From madness to mainstream – “Gay rights” in Guyana (part 2)

By Vidyaratha Kissoon

2013 is an interesting year in the Caribbean for lesbian, gay, bisexual, transgender and intersex (LGBTI) equality. Belize, Guyana and Jamaica have court cases pending. Guyana also has a select committee in the National Assembly to discuss the repeal of the laws that discriminate against LGBTI persons.  Vidyaratha Kissoon has been associated with LGBTI activism for the last decade in Guyana and was a member and Trustee of the Society Against Sexual Orientation Discrimination (also celebrating its 10th anniversary this year) until his resignation in June 2012.

Caribbean Community
in the diasporaIn 2004, Caribbean and other LGBTI activists, concerned with the growing popularity of homophobic lyrics, initiated the ‘Stop Murder Music’ Campaign to bring pressure to bear on private and public sector groups in the Caribbean, North America and Europe to respond to these lyrics.  Guyanese joined the campaign by writing to the Ethnic Relations Commission since they believed “that sexual orientation is one of the forms of diversity in a plural society and that therefore the ERC holds a constitutional mandate to encourage respect for the rights of gay and lesbian people in Guyana.” One year after the appeal, the ERC said it had no mandate to deal with the matter.  This issue continues with some protests against the Antigua 2012 Road March song ‘Kick in she back door’ across the Caribbean.

The Jamaica Outpost, a newsletter which ran in Kingston between October 2004 and June 2005, as well as the MSMNPA’s Free Forum magazine edited by the late Deni James in Trinidad & Tobago carried articles from Guyana.

The Regional HIV/AIDS mechanisms interrogated the laws fuelling discrimination and the years 2004 and 2005 saw discussions in different countries, including Guyana, about the need for repeal of ‘sodomy laws’. Some Caribbean Minsters of Health, including Guyana’s Dr Leslie Ramsammy, supported these calls, which were rejected by their Governments.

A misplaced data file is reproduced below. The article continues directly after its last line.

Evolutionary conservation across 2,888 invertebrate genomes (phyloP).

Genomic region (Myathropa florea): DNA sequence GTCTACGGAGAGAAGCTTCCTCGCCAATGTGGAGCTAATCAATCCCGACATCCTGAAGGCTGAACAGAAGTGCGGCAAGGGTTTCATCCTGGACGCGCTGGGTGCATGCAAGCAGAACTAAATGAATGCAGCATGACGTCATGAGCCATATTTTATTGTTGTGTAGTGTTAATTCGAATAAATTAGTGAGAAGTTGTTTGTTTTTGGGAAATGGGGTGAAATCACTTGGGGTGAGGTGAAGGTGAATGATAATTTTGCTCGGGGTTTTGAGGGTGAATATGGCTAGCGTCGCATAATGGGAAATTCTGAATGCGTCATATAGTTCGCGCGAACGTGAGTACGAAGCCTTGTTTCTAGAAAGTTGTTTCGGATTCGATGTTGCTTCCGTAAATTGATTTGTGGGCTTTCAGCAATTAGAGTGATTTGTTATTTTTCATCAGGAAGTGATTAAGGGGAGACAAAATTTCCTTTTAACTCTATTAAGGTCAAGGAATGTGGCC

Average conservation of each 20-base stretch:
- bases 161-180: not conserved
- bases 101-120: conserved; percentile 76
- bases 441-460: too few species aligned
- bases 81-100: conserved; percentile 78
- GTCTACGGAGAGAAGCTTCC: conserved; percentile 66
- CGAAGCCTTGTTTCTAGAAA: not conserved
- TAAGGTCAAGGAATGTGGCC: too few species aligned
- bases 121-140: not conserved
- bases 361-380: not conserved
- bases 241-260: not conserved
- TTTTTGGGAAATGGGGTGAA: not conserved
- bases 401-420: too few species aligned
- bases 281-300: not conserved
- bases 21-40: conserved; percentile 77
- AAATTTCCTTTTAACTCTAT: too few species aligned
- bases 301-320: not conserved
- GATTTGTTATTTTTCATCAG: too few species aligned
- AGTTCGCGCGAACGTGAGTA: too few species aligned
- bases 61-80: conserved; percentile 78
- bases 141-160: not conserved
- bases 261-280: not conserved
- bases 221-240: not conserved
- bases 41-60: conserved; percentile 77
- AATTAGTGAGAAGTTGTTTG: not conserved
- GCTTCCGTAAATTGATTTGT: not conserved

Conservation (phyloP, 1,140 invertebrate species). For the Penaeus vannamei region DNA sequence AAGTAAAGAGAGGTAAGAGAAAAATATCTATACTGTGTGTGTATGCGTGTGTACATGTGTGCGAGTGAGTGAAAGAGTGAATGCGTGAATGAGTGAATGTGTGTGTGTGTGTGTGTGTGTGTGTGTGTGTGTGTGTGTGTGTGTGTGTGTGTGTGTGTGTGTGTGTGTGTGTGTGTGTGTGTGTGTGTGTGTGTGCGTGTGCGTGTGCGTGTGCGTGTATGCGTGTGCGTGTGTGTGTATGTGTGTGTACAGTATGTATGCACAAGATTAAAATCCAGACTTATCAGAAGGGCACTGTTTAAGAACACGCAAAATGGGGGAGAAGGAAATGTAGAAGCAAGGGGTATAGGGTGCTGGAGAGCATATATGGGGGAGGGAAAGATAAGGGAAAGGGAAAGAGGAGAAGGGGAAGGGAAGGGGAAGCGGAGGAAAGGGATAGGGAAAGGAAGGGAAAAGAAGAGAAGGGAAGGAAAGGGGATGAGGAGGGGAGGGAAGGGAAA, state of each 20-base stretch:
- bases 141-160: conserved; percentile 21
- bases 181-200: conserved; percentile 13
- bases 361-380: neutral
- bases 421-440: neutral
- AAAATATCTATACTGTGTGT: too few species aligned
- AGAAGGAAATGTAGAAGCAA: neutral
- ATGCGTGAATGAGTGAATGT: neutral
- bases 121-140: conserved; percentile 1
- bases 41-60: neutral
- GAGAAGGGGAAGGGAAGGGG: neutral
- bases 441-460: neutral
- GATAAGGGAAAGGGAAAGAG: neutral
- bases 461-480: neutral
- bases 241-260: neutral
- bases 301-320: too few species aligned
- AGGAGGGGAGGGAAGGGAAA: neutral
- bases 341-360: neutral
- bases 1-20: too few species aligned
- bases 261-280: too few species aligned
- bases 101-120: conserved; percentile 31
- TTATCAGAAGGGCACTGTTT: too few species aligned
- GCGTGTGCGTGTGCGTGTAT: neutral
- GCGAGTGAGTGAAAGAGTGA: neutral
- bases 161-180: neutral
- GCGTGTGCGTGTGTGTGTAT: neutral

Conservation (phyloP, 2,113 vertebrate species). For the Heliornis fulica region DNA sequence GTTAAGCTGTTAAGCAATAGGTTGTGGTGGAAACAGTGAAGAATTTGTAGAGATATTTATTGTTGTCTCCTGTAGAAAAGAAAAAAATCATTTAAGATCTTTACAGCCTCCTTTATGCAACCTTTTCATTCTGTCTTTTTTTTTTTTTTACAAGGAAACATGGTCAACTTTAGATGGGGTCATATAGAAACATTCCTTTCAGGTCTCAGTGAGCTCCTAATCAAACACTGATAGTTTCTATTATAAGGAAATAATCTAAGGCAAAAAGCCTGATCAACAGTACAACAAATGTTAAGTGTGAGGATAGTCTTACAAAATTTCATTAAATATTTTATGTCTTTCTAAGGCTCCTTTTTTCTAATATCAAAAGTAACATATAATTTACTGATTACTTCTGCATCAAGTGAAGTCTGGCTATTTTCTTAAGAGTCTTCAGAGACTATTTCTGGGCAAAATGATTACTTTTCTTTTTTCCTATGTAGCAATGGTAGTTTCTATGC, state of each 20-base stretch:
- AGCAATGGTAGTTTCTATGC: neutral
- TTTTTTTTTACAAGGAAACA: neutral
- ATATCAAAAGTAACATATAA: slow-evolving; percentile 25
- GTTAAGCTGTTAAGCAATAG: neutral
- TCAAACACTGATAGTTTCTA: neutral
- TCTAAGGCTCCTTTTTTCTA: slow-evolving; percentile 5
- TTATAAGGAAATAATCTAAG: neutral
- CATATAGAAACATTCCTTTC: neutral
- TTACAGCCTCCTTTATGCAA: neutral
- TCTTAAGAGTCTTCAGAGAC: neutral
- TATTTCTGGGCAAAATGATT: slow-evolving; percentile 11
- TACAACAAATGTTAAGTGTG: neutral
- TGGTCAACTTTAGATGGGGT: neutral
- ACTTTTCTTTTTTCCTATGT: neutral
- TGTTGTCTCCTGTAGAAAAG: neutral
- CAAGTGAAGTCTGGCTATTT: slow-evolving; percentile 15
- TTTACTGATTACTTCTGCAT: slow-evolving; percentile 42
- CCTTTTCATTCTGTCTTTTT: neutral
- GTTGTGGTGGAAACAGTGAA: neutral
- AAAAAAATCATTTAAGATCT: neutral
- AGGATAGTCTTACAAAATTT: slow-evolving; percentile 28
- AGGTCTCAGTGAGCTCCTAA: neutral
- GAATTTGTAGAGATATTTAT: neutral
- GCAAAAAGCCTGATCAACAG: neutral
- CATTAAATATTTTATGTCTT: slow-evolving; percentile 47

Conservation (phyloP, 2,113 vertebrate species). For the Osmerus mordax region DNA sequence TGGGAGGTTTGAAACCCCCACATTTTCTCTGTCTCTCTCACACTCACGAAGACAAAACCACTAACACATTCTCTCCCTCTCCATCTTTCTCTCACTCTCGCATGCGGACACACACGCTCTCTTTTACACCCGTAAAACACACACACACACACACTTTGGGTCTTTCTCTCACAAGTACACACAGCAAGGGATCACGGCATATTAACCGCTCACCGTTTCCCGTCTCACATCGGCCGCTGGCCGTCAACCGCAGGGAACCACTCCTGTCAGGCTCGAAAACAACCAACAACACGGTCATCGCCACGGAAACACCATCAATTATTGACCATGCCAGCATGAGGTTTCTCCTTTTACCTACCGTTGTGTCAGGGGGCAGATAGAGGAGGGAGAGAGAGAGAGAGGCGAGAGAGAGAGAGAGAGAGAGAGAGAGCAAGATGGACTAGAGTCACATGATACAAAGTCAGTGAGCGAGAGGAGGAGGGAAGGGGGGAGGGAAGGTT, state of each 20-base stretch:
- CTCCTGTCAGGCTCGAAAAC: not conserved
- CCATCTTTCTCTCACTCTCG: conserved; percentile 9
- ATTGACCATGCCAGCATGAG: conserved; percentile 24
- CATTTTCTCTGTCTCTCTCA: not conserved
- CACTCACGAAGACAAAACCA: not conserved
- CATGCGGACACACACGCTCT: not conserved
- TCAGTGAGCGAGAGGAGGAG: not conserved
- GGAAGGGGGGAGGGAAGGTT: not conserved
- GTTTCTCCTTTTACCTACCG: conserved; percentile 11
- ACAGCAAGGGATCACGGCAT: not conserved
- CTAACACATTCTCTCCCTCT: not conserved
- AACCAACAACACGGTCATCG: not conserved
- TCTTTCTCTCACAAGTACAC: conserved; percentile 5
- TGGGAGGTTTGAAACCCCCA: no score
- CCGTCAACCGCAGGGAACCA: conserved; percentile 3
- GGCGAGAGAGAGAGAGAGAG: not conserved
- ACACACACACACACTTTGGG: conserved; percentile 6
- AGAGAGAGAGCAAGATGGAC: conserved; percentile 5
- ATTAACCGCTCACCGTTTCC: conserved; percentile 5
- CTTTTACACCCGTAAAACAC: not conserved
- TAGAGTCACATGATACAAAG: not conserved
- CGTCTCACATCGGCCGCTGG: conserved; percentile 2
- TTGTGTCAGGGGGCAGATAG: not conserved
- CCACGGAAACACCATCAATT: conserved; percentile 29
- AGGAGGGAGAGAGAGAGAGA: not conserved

In 2007, Trinidadian activist Colin Robinson wrote that “In a field in which international human  rights advocacy and HIV response work have been the dominant forms of LGBT organising,  SASOD’s breathtaking cultural and political programmes have distinguished themselves by their  inventiveness, analysis, balance, and skilful use of limited resources. SASOD’s work and  imaginativeness reflect the best Caribbean political and cultural traditions and they make me proud  to be a gay Caribbean man.“    In 2008 the late Dr Robert Carr, who was based in Jamaica,  also stated that he wished there was a “SASOD in every Caribbean country.”

The SASOD Film Festival sought to include participation through films and other creative work  from the Caribbean, with performances by Jamaican poet and writer Kei Miller in 2007. SASOD’s CARIFESTA Fringe in 2008 featured films from Caribbean directors. The Fringe also included the Guyana launch of Thomas Glave’s edited collection, Our Caribbean; and Crawling out of the Closet by Grenadian Claude Douglas.  In 2008 LGBTI activism in Guyana gained even more visibility with an article, ‘Love After Love’ in the Caribbean Airlines magazine, Caribbean Beat. Author  Caroline Taylor wrote “.. It takes perhaps even more courage to put on a film festival in the Caribbean that’s devoted exclusively to movies which challenge established notions of sexuality and gender. It is a wonder, then, that Guyana’s Society Against Sexual Orientation Discrimination (SASOD) has managed to mount its festival…”

The engagement of the Guyanese and Caribbean diaspora included the support of film makers Philip Pike, Michelle Mohabeer, Richard Fung, Sean Drakes, Renata Mohammed, Andil Gosine and others. Diaspora contributions extend to support from artistes like Nhojj. There is also support in terms of logistics for activities and events, and for information sharing.